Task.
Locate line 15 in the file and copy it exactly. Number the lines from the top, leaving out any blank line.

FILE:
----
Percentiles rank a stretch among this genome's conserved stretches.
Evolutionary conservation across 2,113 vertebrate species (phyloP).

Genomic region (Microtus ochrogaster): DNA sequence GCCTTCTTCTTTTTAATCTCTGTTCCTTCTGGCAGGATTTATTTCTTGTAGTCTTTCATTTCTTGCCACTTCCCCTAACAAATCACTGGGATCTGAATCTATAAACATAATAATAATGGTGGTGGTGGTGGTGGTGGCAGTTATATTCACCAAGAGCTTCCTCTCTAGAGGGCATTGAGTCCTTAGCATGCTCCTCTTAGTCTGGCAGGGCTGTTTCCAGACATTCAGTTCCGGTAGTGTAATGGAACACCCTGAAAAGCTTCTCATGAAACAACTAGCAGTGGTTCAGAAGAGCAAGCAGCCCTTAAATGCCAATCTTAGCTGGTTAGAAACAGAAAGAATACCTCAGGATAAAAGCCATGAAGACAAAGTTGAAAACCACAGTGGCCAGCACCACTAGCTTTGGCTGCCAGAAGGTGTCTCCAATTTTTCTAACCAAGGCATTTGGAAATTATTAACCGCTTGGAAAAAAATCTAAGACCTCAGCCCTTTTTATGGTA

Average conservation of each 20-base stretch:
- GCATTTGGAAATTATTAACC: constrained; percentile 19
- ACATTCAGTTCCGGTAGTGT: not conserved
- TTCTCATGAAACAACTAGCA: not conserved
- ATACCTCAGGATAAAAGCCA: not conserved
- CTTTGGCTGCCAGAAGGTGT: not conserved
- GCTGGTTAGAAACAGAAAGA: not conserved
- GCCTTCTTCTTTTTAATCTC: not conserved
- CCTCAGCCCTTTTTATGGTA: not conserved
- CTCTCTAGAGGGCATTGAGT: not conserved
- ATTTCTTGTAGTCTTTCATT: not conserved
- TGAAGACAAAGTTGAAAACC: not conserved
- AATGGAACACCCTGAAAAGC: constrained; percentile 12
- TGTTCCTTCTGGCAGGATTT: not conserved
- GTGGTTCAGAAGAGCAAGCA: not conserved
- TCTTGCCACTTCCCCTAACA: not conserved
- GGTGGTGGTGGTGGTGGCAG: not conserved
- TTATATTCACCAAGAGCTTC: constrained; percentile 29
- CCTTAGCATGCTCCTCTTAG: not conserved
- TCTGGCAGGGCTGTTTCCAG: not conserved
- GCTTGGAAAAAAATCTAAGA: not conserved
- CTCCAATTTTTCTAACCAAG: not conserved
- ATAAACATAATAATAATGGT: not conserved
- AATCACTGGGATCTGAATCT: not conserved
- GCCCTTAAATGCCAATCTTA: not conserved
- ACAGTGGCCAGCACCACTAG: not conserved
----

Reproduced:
- TGAAGACAAAGTTGAAAACC: not conserved